In June 2013, Russian President Vladimir Putin called the Soviet Union's decision to refuse medium-range missiles "at least controversial." Let's try to figure out why.
The Treaty on liquidation of Medium-range and Shorter-range Missiles in Europe was signed during Mikhail Gorbachev's visit to Washington on December 7-10, 1987. 846 American and 1,846 Soviet missiles were to be liquidated. To astonishment of military experts around the world and contrary to the opinion of the Soviet Army military command, Gorbachev even agreed to elimination of the recently created missile "Oka" (SS-23), according to the NATO classification "Spider" (in Russian - "Паук"). Those days, US State Secretary John Schultz noted with amazement that Moscow's decision "was so unilaterally beneficial for the West that he was not sure whether the Soviet leaders would have been able to pull it off if Moscow had a democratic legislative body."
Indeed, Gorbachev's voluntarism had no justification in the specialists and politicians eyes other than desire to demonstrate a commitment to the so-called "new thinking".
At NATO, the SS-23 was considered one of the most effective weapon developments in such type, and even the "Patriot" antimissile, of which the Americans were so proud, was powerless against the Soviet superweapon. The powerful engine, floating highly mobile chassis allowed the "Spider" to be ultra-mobile and deliver unexpected high-precision strikes, whereas the complexes were located not only at the USSR territory, but also in the Warsaw Pact countries.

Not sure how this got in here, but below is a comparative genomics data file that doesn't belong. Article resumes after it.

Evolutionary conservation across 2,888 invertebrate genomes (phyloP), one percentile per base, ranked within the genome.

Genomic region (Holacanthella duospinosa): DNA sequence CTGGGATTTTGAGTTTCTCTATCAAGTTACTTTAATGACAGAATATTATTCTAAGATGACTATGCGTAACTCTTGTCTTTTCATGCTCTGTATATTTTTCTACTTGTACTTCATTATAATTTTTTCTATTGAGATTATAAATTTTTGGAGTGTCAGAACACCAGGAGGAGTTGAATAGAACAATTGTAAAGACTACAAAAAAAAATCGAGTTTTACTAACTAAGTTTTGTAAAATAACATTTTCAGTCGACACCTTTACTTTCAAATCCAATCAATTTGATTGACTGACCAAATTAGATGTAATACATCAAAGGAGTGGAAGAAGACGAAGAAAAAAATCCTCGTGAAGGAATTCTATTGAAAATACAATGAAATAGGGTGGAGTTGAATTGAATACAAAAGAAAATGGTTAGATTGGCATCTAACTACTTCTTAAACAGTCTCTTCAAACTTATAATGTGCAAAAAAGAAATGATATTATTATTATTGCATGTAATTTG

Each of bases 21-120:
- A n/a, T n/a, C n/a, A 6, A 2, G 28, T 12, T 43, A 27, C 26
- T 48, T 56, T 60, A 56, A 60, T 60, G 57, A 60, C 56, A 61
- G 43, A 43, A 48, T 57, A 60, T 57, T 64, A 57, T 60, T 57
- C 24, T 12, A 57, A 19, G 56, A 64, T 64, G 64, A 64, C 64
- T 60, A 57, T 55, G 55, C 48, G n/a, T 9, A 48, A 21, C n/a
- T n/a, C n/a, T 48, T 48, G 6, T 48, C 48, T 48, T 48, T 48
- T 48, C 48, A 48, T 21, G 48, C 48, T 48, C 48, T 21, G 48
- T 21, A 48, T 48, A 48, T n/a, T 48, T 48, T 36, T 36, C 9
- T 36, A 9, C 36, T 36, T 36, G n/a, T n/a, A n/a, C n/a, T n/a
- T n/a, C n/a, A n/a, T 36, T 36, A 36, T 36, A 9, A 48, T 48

The Americans have made unprecedented efforts to literally "pull by the ears" of the new Soviet weapons to the Treaty on Medium-range and Shorter-range missiles liquidation. The fact was that the SS-23s were not subject to the Treaty terms, since their range did not exceed 400 km, and they did not pass the threshold set for short-range missiles of 500 km.
The US withdrawal from the Treaty on the Limitation of anti-Aircraft Defense Systems has called into question the expediency of compliance with the INF Treaty on the part of Russia. In June 2000, a statement about possible withdrawal from the Treaty was made by President Putin. In addition, over the years following the INF Treaty signing, a variety of countries-India, Pakistan, Korea, China, Iran and Israel - have developed and been improving their medium-range missiles systems, while Russia, having fulfilled the Treaty terms by June 1991, has lost many of this weapon systems. Russian Defense Minister Sergei Ivanov (2001-2007) has called the INF Treaty a "The Cold War relict'' that has never become a treaty of universal character. At the same time, he declared that the countries armed with medium-range missiles were located "not far from our borders, and we cannot ignore this."